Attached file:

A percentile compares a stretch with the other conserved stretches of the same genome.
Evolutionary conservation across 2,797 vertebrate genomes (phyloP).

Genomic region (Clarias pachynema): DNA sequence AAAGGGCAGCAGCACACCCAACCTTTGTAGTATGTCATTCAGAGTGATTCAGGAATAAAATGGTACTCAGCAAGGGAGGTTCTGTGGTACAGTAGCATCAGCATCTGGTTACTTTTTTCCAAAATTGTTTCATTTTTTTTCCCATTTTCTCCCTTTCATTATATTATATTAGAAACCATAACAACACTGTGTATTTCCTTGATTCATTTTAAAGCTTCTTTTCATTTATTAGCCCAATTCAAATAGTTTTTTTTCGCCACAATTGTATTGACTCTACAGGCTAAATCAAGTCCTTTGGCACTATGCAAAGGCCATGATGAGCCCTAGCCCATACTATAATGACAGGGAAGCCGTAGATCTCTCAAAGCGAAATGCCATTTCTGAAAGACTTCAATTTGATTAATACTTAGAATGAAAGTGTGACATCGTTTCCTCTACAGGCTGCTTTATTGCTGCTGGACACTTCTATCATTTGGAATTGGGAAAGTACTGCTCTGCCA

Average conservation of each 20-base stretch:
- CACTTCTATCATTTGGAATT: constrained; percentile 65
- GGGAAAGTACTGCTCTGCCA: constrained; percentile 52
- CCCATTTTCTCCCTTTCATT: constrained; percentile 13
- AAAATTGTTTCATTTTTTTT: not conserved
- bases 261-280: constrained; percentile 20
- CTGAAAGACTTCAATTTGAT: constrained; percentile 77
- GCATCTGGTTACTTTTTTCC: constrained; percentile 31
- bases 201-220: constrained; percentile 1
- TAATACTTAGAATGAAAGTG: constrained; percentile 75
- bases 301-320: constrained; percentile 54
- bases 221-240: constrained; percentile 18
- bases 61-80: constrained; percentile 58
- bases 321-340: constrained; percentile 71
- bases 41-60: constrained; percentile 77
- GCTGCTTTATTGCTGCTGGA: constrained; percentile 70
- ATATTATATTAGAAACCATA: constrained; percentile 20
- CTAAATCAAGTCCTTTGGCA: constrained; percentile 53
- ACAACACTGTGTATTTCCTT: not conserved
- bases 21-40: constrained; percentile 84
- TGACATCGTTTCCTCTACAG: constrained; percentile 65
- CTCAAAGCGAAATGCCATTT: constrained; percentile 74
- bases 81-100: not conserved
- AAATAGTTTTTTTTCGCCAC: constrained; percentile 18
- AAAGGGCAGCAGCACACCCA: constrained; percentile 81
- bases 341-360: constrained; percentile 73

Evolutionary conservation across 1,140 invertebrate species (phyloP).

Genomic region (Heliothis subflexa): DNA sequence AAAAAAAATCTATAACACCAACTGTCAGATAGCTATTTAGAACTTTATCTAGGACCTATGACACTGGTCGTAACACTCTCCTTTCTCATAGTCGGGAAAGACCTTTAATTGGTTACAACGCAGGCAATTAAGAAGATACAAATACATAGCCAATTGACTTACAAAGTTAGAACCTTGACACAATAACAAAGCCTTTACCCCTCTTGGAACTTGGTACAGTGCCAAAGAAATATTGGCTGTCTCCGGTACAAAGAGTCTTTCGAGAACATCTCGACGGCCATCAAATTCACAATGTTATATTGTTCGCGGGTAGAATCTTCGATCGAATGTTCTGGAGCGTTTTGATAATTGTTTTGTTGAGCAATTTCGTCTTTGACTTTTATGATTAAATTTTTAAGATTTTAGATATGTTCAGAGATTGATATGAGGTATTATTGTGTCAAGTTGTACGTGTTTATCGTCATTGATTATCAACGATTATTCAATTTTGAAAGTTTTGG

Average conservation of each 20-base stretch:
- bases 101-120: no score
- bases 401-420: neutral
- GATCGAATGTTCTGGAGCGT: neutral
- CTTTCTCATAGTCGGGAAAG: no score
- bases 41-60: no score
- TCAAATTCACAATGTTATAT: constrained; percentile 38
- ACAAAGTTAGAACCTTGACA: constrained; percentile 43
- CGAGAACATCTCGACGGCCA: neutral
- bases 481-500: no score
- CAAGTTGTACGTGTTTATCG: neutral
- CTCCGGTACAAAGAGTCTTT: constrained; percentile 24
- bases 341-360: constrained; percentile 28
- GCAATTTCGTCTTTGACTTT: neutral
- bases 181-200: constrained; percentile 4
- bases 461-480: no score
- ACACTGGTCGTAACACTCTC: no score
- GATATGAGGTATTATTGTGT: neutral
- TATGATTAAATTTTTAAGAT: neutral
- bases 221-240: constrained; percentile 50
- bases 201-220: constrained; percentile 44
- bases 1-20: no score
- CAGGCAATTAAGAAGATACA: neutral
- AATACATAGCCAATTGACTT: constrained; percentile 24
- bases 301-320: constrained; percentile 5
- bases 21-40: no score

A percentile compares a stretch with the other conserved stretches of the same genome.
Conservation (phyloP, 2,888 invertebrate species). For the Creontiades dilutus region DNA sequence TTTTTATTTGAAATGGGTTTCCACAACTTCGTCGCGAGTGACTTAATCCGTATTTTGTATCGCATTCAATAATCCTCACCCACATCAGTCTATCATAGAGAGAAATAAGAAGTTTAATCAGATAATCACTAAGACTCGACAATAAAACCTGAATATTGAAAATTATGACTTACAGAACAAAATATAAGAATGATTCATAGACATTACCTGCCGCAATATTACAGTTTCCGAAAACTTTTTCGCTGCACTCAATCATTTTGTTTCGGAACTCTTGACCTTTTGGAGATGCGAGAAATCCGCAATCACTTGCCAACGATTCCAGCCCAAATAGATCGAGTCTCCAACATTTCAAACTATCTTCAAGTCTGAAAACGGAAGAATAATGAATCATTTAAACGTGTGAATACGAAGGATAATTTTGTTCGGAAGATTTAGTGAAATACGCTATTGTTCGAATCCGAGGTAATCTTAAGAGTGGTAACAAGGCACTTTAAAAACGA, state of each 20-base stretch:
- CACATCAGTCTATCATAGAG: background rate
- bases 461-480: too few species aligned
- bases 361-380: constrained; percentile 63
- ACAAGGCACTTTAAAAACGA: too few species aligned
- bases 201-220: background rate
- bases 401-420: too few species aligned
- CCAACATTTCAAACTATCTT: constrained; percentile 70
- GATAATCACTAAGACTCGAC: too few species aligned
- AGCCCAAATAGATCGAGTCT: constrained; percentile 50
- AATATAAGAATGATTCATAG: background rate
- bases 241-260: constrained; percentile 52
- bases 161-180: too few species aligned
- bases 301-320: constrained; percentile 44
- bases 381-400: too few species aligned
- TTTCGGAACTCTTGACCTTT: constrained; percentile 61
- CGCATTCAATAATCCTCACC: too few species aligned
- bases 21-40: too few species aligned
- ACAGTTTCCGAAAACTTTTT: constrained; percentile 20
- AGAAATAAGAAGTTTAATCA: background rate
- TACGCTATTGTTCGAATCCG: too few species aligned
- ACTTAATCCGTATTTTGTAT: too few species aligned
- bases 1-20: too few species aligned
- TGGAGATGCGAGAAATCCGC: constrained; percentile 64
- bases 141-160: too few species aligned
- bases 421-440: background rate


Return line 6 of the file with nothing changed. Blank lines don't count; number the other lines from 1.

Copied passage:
- GGGAAAGTACTGCTCTGCCA: constrained; percentile 52